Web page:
Cardinals' Oscar Taveras Trying To Broaden His Game




Follow me on Twitter

Outfielder Oscar Taveras won the Midwest League batting title as a 19-year-old last year. He gave .400 a good run, eventually falling short with a still impressive .386 batting average.

So when he came to spring training this year, the Cardinals had a simple message: We know you can hit. Now show us that you can handle the other aspects of the game as well.

And to soften the impact of the blunt message, the Cardinals added a little enticement. They told Taveras that whether he went to Double-A Springfield or high Class A Palm Beach would be determined by how well he played defensively and on the bases this spring.

One at-bat from the Arizona Fall League last October summed up Taveras' 2011 season. Taveras used his smooth lefty swing to line a single off of Aroldis Chapman—the hardest throwing lefthander in baseball. Once he reached first base, he was promptly picked off.

There's still too much spring training left to say anything definitively, but if Taveras keeps up the work he's done over the first month at camp, he can start looking for an apartment in Springfield.

"He's really worked hard. He's made a great impression. He's made big strides in the other aspects of his game," Cardinals farm director John Vuch said.

This spring, Taveras has been working on his jumps shagging balls during batting practice.

"The goal is for him to be an all-around player, not just a great hitter," Vuch added. "He should be no worse than an average outfielder and baserunner. We think he has ability to play center field potentially . . . He'll have to get good reads and get good jumps on the ball, as he's not going outrun mistakes. But there is no reason he can't do it. He's a smart baseball guy."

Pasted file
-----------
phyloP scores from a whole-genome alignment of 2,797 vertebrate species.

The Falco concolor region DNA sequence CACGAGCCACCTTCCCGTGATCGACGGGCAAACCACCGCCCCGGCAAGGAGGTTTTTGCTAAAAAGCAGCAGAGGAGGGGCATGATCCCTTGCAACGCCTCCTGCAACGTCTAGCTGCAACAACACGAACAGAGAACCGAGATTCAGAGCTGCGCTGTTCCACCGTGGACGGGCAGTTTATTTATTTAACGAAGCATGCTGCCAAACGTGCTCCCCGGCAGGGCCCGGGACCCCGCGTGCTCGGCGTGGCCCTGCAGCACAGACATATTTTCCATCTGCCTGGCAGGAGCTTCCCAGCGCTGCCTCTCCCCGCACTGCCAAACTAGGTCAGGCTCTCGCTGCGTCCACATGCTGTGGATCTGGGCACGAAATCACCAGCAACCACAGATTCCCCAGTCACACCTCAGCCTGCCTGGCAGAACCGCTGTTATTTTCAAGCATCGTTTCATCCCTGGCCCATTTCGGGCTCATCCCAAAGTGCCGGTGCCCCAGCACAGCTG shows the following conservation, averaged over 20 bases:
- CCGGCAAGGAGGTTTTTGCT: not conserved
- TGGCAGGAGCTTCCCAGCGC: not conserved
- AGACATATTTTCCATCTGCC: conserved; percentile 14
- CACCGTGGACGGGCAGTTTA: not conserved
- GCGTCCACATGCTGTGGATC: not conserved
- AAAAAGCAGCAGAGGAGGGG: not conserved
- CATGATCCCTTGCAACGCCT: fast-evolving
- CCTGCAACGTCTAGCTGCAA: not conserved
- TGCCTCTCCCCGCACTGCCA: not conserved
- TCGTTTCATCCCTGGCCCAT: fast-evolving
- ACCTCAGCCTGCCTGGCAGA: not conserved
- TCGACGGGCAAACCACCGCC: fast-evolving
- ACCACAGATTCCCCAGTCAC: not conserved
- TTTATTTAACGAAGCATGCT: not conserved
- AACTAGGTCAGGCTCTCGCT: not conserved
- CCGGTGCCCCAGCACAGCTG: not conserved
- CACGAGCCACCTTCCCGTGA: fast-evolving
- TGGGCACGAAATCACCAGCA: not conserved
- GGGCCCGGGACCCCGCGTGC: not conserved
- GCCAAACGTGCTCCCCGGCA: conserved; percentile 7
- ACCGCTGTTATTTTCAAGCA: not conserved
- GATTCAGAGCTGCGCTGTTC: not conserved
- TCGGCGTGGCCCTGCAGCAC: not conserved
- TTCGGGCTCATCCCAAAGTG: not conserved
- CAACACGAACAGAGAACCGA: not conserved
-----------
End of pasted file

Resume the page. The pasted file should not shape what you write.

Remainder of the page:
• Righthander Carlos Martinez has been working on a couple of tweaks this spring. Most importantly, the Cardinals have tweaked his takeaway to keep the ball in his glove longer. A former shortstop, Martinez's delivery last year still showed some signs of his infield roots. He brought the ball out of his glove quite early and gave hitters a good, long look at the ball.

The tweak seems to be providing the desired effect. Considering Martinez's fastball sits in the high 90s, shortening the time that a hitter gets to see it by even a few hundredths of a second will make an already nasty fastball even nastier.

• The Cardinals have managed to stack up their starting pitching prospects one after another. Shelby Miller, now one call away from the big leagues, will be 21 all season. Martinez, who likely will be in Double-A Springfield at some point this year, is 20. And Tyrell Jenkins, the team's next-best righthanded pitching prospect, is ready to head to low Class A Quad Cities as a 19-year-old.

Jenkins has yet to pitch above the Rookie-level Appalachian League, but he got a quick taste of big league spring training this year. Back in minor league camp, Jenkins has tweaked his delivery to bring it back to more of what the Cardinals saw when they drafted him in high school as a supplemental first-round pick back in 2010.

Last year Jenkins' arm angle became more straight over the top. The tweak added a tick more velocity to his 92-95 mph fastball, but it came at the cost of less movement. In the Cardinals' eyes, considering his already impressive velo, losing a mile an hour off his fastball for better movement is a fair trade.

• The Cardinals have had a pretty healthy spring training, although righthander Jordan Swagerty, the team's No. 10 prospect, is sidelined with bone spurs. Before spring training ends, Swagerty should have a decision on whether he'll miss a few weeks to rehab the injury, a few months to remove the bone spurs or a full season to remove the bone spurs and repair his elbow ligament.

• Swagerty's former Arizona State teammate Seth Blair, a supplemental first-round pick in 2010, had a lost 2011 season, going 6-3, 5.29 at low Class A Quad Cities which included a suspension for violating team rules. He's hoping to show he's found himself in 2012.

"This spring he came to us and told he didn't have the season he wanted to have last year. He's made adjustments to his lifestyle," Vuch said.

Blair's showing the 92-94 mph fastball, touching 96 mph, that he had at Arizona State. That's a significant improvement over the average to tick-below average fastball he showed last year. But maybe even more importantly he's more around the plate this spring according to Vuch.